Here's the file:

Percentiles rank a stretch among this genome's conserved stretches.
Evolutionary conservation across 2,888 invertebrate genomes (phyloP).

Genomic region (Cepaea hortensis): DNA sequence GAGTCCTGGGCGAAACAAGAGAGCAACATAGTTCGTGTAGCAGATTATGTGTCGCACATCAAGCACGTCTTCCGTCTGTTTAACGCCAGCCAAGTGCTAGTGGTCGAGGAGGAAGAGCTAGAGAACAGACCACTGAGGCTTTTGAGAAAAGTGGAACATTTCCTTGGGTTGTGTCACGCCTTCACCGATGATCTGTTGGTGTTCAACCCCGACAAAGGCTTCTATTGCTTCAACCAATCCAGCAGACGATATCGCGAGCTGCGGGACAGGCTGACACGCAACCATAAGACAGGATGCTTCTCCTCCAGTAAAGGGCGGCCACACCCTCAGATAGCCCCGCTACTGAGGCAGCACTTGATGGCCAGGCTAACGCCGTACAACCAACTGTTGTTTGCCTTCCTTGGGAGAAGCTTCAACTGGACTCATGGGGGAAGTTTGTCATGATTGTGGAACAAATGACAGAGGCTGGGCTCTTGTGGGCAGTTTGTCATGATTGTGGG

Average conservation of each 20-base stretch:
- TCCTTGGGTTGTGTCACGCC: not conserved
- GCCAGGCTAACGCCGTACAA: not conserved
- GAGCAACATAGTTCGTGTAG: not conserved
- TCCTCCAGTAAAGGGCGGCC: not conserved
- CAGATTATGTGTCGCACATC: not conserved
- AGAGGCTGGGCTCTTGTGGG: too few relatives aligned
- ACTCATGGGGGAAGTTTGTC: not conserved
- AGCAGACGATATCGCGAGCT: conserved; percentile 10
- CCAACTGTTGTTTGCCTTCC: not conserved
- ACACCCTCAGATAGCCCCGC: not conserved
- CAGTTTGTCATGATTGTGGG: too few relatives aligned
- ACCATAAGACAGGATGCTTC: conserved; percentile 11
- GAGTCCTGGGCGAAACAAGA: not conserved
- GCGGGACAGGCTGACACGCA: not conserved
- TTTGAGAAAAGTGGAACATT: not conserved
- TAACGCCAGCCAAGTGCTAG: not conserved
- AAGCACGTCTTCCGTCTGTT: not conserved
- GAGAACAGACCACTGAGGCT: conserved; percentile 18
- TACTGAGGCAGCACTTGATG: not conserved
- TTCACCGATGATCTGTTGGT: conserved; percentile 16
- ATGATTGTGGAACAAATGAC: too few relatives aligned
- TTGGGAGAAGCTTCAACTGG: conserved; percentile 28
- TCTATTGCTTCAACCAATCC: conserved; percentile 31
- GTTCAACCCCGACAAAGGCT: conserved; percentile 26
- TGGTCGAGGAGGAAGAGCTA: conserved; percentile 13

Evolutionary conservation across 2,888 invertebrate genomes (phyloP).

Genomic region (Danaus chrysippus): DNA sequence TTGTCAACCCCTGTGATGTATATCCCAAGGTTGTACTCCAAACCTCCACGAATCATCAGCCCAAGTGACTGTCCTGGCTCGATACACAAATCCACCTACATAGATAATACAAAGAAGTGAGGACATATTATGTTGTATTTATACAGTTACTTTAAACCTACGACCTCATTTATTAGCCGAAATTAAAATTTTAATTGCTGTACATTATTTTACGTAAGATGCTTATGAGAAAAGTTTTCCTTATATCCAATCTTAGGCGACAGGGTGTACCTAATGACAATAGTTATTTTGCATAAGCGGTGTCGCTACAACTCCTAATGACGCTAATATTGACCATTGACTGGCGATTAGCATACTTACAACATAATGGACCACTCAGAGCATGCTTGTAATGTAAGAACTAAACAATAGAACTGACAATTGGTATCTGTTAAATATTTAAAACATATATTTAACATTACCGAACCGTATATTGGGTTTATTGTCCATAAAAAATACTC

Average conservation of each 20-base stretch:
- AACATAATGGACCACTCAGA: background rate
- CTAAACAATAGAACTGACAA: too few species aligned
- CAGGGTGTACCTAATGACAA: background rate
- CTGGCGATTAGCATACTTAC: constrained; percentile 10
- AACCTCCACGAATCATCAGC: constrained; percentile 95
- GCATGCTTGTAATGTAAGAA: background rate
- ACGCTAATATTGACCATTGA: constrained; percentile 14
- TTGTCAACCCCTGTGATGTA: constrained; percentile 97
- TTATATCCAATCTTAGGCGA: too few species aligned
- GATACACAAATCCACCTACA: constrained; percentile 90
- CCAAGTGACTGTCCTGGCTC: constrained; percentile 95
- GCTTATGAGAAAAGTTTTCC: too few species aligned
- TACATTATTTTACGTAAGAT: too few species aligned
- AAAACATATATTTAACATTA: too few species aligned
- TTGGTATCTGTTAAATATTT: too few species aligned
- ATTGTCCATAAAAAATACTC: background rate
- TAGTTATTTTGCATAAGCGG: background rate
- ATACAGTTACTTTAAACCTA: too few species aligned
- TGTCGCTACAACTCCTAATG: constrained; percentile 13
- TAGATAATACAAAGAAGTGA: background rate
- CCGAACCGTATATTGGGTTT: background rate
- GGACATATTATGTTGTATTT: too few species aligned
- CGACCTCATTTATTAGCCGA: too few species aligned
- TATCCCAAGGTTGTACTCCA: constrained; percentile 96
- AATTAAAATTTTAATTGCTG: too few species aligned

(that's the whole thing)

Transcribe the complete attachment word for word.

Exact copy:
Percentiles rank a stretch among this genome's conserved stretches.
Evolutionary conservation across 2,888 invertebrate genomes (phyloP).

Genomic region (Cepaea hortensis): DNA sequence GAGTCCTGGGCGAAACAAGAGAGCAACATAGTTCGTGTAGCAGATTATGTGTCGCACATCAAGCACGTCTTCCGTCTGTTTAACGCCAGCCAAGTGCTAGTGGTCGAGGAGGAAGAGCTAGAGAACAGACCACTGAGGCTTTTGAGAAAAGTGGAACATTTCCTTGGGTTGTGTCACGCCTTCACCGATGATCTGTTGGTGTTCAACCCCGACAAAGGCTTCTATTGCTTCAACCAATCCAGCAGACGATATCGCGAGCTGCGGGACAGGCTGACACGCAACCATAAGACAGGATGCTTCTCCTCCAGTAAAGGGCGGCCACACCCTCAGATAGCCCCGCTACTGAGGCAGCACTTGATGGCCAGGCTAACGCCGTACAACCAACTGTTGTTTGCCTTCCTTGGGAGAAGCTTCAACTGGACTCATGGGGGAAGTTTGTCATGATTGTGGAACAAATGACAGAGGCTGGGCTCTTGTGGGCAGTTTGTCATGATTGTGGG

Average conservation of each 20-base stretch:
- TCCTTGGGTTGTGTCACGCC: not conserved
- GCCAGGCTAACGCCGTACAA: not conserved
- GAGCAACATAGTTCGTGTAG: not conserved
- TCCTCCAGTAAAGGGCGGCC: not conserved
- CAGATTATGTGTCGCACATC: not conserved
- AGAGGCTGGGCTCTTGTGGG: too few relatives aligned
- ACTCATGGGGGAAGTTTGTC: not conserved
- AGCAGACGATATCGCGAGCT: conserved; percentile 10
- CCAACTGTTGTTTGCCTTCC: not conserved
- ACACCCTCAGATAGCCCCGC: not conserved
- CAGTTTGTCATGATTGTGGG: too few relatives aligned
- ACCATAAGACAGGATGCTTC: conserved; percentile 11
- GAGTCCTGGGCGAAACAAGA: not conserved
- GCGGGACAGGCTGACACGCA: not conserved
- TTTGAGAAAAGTGGAACATT: not conserved
- TAACGCCAGCCAAGTGCTAG: not conserved
- AAGCACGTCTTCCGTCTGTT: not conserved
- GAGAACAGACCACTGAGGCT: conserved; percentile 18
- TACTGAGGCAGCACTTGATG: not conserved
- TTCACCGATGATCTGTTGGT: conserved; percentile 16
- ATGATTGTGGAACAAATGAC: too few relatives aligned
- TTGGGAGAAGCTTCAACTGG: conserved; percentile 28
- TCTATTGCTTCAACCAATCC: conserved; percentile 31
- GTTCAACCCCGACAAAGGCT: conserved; percentile 26
- TGGTCGAGGAGGAAGAGCTA: conserved; percentile 13

Evolutionary conservation across 2,888 invertebrate genomes (phyloP).

Genomic region (Danaus chrysippus): DNA sequence TTGTCAACCCCTGTGATGTATATCCCAAGGTTGTACTCCAAACCTCCACGAATCATCAGCCCAAGTGACTGTCCTGGCTCGATACACAAATCCACCTACATAGATAATACAAAGAAGTGAGGACATATTATGTTGTATTTATACAGTTACTTTAAACCTACGACCTCATTTATTAGCCGAAATTAAAATTTTAATTGCTGTACATTATTTTACGTAAGATGCTTATGAGAAAAGTTTTCCTTATATCCAATCTTAGGCGACAGGGTGTACCTAATGACAATAGTTATTTTGCATAAGCGGTGTCGCTACAACTCCTAATGACGCTAATATTGACCATTGACTGGCGATTAGCATACTTACAACATAATGGACCACTCAGAGCATGCTTGTAATGTAAGAACTAAACAATAGAACTGACAATTGGTATCTGTTAAATATTTAAAACATATATTTAACATTACCGAACCGTATATTGGGTTTATTGTCCATAAAAAATACTC

Average conservation of each 20-base stretch:
- AACATAATGGACCACTCAGA: background rate
- CTAAACAATAGAACTGACAA: too few species aligned
- CAGGGTGTACCTAATGACAA: background rate
- CTGGCGATTAGCATACTTAC: constrained; percentile 10
- AACCTCCACGAATCATCAGC: constrained; percentile 95
- GCATGCTTGTAATGTAAGAA: background rate
- ACGCTAATATTGACCATTGA: constrained; percentile 14
- TTGTCAACCCCTGTGATGTA: constrained; percentile 97
- TTATATCCAATCTTAGGCGA: too few species aligned
- GATACACAAATCCACCTACA: constrained; percentile 90
- CCAAGTGACTGTCCTGGCTC: constrained; percentile 95
- GCTTATGAGAAAAGTTTTCC: too few species aligned
- TACATTATTTTACGTAAGAT: too few species aligned
- AAAACATATATTTAACATTA: too few species aligned
- TTGGTATCTGTTAAATATTT: too few species aligned
- ATTGTCCATAAAAAATACTC: background rate
- TAGTTATTTTGCATAAGCGG: background rate
- ATACAGTTACTTTAAACCTA: too few species aligned
- TGTCGCTACAACTCCTAATG: constrained; percentile 13
- TAGATAATACAAAGAAGTGA: background rate
- CCGAACCGTATATTGGGTTT: background rate
- GGACATATTATGTTGTATTT: too few species aligned
- CGACCTCATTTATTAGCCGA: too few species aligned
- TATCCCAAGGTTGTACTCCA: constrained; percentile 96
- AATTAAAATTTTAATTGCTG: too few species aligned